BCM locates thoroughly in the plain and cultivated land which is also surrounded by the same land morphology in the area. As we know that the mining operations directly interrupt the land morphology, soil fertility, water quality and other components of the environment. Thus, the present research assesses the quality of water bodies for irrigation purposes using Na%, MH, RSC, SAR, PI and United States Department of Agriculture (USDA) classification. To have the highest crop efficiency, the excellent- to good-quality water is much necessary for irrigation purpose in everywhere. However, the aptness of water for irrigation is conditional on the effects of the mineral constituents of water on both the plant and soil (Bahar and Reza 2010). The each and every assessments regarding irrigation water quality must be linked to the assessment of the soils to be irrigated (Ayers and Wescot 1985). The disproportionate quantity of dissolved ions in irrigation water changes the physical and chemical properties of soil for plants and agricultural works consequently tumbling the production efficiency. Excess salinity reduces the osmotic activity of plants and thus interferes with the absorption of water and nutrients from the soil (Saleh et al. 1999). From Tijani (1994), the high sodium makes the soil hard which directly affects to trim down the permeability of soil. Sodium concentration and EC are very important in classifying irrigation water while the salts affecting the growth of plants directly also affect the soil structure permeability and aeration (Bhardwaj and Singh 2011). According to Raghunath (1987), the SAR value less than 10 meq/L is excellent for irrigation purpose whilst these values greater that 26 meq/L is bad or unsuitable for irrigation. The total concentration of soluble salts in irrigation water can be categorized as low (EC ≤ 250 μS/cm), medium (250–750 μS/cm), high (750–2,250 μS/cm) and very high (2,250–5,000 μS/cm) (Raghunath 1987). The RSC values in water greater than 5 meq/L are considered harmful to the growth of plants, whereas the waters with RSC values above 2.5 meq/L are not considered suitable for irrigation purpose (Eaton 1950). According to the US Salinity Laboratory (1954), an RSC value less than 1.25 meq/L is safe for irrigation; a value between 1.25 and 2.5 meq/L is of marginal quality and a value more than 2.5 meq/L is unsuitable for irrigation. The MH > 50 is considered to be harmful and unsuitable for irrigation use (Szabolcs and Darab 1964). The PI is classified under class I (>75 %), class II (25–75 %) and class III (<25 %) orders. In the case of class I and class II, waters are grouped as good for irrigation with 75 % or more of maximum permeability whereas class III waters are unsuitable with 25 % of maximum permeability (Doneen 1964; WHO 1989). However, in this study the TH, RSC, PI, SAR, Na% and MH have been calculated (Table 3) following different empirical formulas shown in Eqs. 1, 2, 3, 4, 5 and 6, respectively. The sorting of water based on RSC values is summarized in Tables 3 and 7, where 100 % surface water and 88 % groundwater samples fall in the good categories besides only 12 % of groundwater samples show the medium class, respectively, for irrigation purpose. The Na% in the area ranges between 3.9 and 35.50 %; in groundwater samples, and 11.12–32.31 % of surface water samples which indicate that the water is excellent to good in all cases for irrigation (Table 2). The Wilcox (1955) diagram relating Sodium percentage and total concentration shows that of all surface and groundwater samples fall in the excellent to good sections (Fig. 7) for irrigation. A high Na% causes deflocculation and impairment of the tilth and permeability of soils (Karanth 1987). The laboratory data also plotted on the US salinity diagram (Fig. 8) which exemplify that all the water samples fall in the field of C1 and C2–S1 indicate good-quality water of medium–high salinity with low SAR value, which might be recommended for irrigation use without any salinity or alkalinity hazard. Moreover, the suitability of surface and groundwater for irrigation has been assessed based on PI (Table 3) values while the soil permeability is affected by the long-term use of irrigation water as it is influenced by Na+, Ca2+, Mg2+ and HCO3 content of the soil (Ramesh and Elango 2011). In this research, the PI values have been plotted on the Doneen’s Chart (Fig. 9) which reflects that all of the water samples of the studied area fall into the class-I, except three groundwater samples, which implies that the water is of good quality for irrigation purposes with 75 % or more of maximum permeability. However, three groundwater water samples fit into class III and so unsuitable for the irrigation. Thus, considering the all of the characteristics discussed above, it can be concluded that the surface and groundwater are excellent with good quality for irrigation use around the mining area.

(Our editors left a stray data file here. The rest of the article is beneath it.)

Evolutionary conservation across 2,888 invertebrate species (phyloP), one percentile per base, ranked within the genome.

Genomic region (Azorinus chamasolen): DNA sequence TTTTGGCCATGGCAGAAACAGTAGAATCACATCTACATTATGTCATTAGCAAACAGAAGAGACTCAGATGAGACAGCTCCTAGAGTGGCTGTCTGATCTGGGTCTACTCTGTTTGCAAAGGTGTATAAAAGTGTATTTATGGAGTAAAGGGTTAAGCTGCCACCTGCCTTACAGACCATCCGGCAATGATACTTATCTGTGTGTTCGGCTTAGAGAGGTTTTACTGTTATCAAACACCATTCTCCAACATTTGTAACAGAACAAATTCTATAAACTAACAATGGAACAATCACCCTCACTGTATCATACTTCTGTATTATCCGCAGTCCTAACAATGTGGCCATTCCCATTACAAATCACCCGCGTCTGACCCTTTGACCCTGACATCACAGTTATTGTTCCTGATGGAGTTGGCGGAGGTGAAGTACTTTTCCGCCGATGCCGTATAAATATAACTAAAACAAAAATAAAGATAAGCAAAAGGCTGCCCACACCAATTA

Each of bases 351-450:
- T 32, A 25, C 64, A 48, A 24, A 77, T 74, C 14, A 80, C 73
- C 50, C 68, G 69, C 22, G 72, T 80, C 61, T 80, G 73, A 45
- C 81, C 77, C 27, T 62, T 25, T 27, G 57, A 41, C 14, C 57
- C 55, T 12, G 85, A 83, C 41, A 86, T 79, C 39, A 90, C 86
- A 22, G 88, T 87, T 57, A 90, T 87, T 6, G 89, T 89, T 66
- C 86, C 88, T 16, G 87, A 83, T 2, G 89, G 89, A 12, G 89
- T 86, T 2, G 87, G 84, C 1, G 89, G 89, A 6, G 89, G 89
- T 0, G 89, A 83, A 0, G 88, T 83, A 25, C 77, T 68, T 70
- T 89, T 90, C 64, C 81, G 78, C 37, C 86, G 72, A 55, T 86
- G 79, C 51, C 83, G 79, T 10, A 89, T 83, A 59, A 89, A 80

Fig. 7